ZYNQ's UART Controllers

Working with the UART controllers on ZYNQ



ZYNQ’s UART controllers are full-duplex asynchronous receivers and transmitters with separate transmit and receive data paths. The UARTs are memory-mapped peripherals controlled and accessed by the following registers (see the Blackboard Programmers Reference and the ZYNQ TRM page 1175 for more info).

Table 1. Important UART registers
Table 1. Important UART registers

Both the transmit and receive data paths include a 64-byte managed FIFO, and both FIFOs are accessed by the same 8-bit data port (the FIFO register at 0x00000030). A FIFO is a First-In, First-Out data structure that is commonly used to decouple data producers and data consumers, so that data producers and consumers do not need to be tightly synchronized. For example, a data producer might quickly produce a collection of data points all at the same time, and deposit them in a FIFO where a consumer can access them one at a time, at a slower rate. As the FIFO nears empty, the producer can quickly load the FIFO with another batch of data, and again wait until the consumer finishes processing that batch. Likewise, a data producer might produce data points at a slower rate, and store them in a FIFO. Then when the FIFO is full (or nearly full), the consumer can retrieve the points all at once, and then wait again for the producer to refill the FIFO.

In a managed hardware FIFO structure, a single data port exists for loading data into the FIFO and for reading data out of the FIFO. The FIFO memory structure used on ZYNQ contains 64 bytes, and it seamlessly rolls over so that there is no logical first or last address – address 0 follows address 63, making a continuous modulo-64 memory structure. As data is loaded in, pointers maintain the address of the most recently added byte, and the oldest unread byte. If the pointers ever match after a FIFO load, the FIFO is full. As data is removed, the oldest unread byte is removed first, and the oldest data pointer is incremented. If the pointers ever match after a read, the FIFO is empty.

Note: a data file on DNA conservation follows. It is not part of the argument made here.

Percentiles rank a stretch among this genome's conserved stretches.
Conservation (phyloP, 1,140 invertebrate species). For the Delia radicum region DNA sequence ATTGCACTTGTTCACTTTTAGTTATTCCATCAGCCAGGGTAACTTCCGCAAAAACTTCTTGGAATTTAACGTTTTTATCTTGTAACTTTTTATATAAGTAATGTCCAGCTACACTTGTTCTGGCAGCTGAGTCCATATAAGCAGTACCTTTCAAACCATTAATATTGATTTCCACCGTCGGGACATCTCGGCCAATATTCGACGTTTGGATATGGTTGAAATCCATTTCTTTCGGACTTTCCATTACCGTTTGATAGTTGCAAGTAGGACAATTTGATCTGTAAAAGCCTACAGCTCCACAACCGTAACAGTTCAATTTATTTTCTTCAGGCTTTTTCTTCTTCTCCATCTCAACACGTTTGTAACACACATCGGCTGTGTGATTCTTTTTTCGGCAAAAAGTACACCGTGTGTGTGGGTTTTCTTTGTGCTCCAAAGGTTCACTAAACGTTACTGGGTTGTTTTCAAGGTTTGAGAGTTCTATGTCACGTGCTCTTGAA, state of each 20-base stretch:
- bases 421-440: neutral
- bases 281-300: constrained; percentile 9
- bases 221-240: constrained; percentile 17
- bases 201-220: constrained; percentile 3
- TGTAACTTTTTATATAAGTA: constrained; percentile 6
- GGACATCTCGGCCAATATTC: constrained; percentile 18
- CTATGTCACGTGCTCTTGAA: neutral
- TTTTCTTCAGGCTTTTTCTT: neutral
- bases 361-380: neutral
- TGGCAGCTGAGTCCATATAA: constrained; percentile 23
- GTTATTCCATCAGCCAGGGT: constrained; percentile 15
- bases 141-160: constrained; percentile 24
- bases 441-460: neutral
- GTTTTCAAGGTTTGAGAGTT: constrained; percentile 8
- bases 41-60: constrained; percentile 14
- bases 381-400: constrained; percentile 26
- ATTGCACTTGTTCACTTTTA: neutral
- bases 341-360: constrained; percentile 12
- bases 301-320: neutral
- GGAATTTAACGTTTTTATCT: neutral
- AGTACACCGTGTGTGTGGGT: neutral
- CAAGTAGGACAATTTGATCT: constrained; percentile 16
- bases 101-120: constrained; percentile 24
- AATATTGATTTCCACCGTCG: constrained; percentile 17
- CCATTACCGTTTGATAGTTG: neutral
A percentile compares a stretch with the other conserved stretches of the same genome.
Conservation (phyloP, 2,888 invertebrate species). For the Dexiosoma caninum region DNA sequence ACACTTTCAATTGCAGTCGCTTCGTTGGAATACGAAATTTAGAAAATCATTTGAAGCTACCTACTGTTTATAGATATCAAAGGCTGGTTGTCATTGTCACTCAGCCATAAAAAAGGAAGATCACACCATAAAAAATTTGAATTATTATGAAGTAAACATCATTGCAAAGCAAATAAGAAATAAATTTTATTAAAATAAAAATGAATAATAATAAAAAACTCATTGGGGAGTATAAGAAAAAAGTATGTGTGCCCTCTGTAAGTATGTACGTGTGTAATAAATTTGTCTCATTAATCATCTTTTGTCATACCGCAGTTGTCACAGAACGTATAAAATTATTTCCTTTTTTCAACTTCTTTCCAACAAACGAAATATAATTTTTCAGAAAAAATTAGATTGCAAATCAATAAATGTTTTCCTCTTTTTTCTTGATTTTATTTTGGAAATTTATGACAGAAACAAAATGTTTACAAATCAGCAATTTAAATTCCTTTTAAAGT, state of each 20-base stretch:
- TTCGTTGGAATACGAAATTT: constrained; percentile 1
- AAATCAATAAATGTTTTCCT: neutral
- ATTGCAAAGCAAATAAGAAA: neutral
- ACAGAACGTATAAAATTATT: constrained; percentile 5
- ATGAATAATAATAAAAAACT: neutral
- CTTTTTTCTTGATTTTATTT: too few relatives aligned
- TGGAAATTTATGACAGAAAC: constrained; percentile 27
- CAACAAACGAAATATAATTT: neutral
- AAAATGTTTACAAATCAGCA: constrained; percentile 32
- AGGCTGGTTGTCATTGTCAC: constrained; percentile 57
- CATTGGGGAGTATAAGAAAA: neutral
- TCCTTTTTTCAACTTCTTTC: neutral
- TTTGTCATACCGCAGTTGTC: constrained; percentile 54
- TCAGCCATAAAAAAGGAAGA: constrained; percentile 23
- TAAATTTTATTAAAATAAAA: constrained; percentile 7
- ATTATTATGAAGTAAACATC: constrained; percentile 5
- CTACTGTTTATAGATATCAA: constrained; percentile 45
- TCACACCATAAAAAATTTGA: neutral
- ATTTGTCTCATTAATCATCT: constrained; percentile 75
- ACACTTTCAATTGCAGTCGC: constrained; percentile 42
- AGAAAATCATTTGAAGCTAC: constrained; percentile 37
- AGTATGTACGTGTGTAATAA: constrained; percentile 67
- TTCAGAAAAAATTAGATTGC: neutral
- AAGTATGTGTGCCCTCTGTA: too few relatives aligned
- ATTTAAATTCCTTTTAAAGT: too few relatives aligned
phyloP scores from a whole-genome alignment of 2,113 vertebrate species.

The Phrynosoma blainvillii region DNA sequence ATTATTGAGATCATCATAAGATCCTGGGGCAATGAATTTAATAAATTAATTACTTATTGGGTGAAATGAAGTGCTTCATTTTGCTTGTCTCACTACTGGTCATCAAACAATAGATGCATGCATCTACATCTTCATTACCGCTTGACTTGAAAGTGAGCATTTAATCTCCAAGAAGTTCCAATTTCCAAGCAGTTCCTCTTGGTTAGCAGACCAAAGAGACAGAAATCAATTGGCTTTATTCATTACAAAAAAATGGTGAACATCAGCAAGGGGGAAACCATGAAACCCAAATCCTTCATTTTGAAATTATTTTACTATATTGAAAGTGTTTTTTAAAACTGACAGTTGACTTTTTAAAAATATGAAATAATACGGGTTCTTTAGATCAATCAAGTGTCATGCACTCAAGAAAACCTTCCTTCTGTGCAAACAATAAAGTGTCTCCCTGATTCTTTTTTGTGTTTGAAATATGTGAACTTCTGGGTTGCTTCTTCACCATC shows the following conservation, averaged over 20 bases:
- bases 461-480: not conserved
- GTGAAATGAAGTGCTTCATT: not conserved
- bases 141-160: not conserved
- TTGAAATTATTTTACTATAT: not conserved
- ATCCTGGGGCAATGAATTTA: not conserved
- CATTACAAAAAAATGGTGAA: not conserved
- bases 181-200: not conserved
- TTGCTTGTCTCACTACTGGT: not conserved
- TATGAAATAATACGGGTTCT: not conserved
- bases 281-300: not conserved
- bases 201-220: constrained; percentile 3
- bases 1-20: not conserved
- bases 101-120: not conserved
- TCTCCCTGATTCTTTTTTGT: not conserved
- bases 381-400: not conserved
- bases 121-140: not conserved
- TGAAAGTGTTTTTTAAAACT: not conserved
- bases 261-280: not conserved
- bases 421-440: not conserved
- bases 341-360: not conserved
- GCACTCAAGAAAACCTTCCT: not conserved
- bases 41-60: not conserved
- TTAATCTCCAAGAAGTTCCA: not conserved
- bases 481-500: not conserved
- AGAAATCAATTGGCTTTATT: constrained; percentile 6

ZYNQ’s UART Transmit module

In the UART controller on ZYNQ, transmit data placed in the FIFO will automatically be serialized and sent out the TXD pin. The transmit module removes parallel data from the FIFO and loads it into the transmitter shift register so that it can be serialized and sent out the TXD pin. A start bit (always logic 0, since the TXD signal idles at logic 1) is shifted out first, then then 8 data bits, then the parity bit (if parity was enabled), and then one or two stop bits. These 9 to 12 bit packets will be sent continuously as long as data remains in the transmit FIFO. Depending on the defined bit-clock, each packet could take 40us to several milliseconds to send.

Data is shifted out on the falling edge of the bit-period clock (the bit-period clock is called the “baud_tx_rate” in the ZYNQ TRM). If the processor writes data into the FIFO faster than it can be sent out the TXD pin, the FIFO will fill and new data will not be added to the FIFO. It is up to the user program to ensure the FIFO doesn’t fill, either by checking the transmit FIFO status bits, or by setting interrupts (including possibly setting a “trigger point” to indicate when FIFO is nearing full status).

ZYNQ’s UART Receive module

The receive module constantly oversamples the RXD data pin using the baud_sample clock (the baud_sample clock runs at a higher frequency than the bit-period clock - see below). When a 1 – 0 transition is first detected, a start bit may be present. The receiver waits for ½ of a bit time (based on the baud rate), and then samples the RXD signal three more times using the baud_sample clock. If all three samples are ‘0’, a start bit is assumed. The receiver then waits one bit-clock period, then samples RXD again in the theoretical center of the LSB, and then waits another bit-clock period and samples bit1, and so on for all 8 bits.

The sampled data from the RXD pin is loaded into the receive shift register. The receive module checks the parity bit (if enabled), and checks for the selected number of stop bits (parity or framing errors are gneerated if these bits are not correct).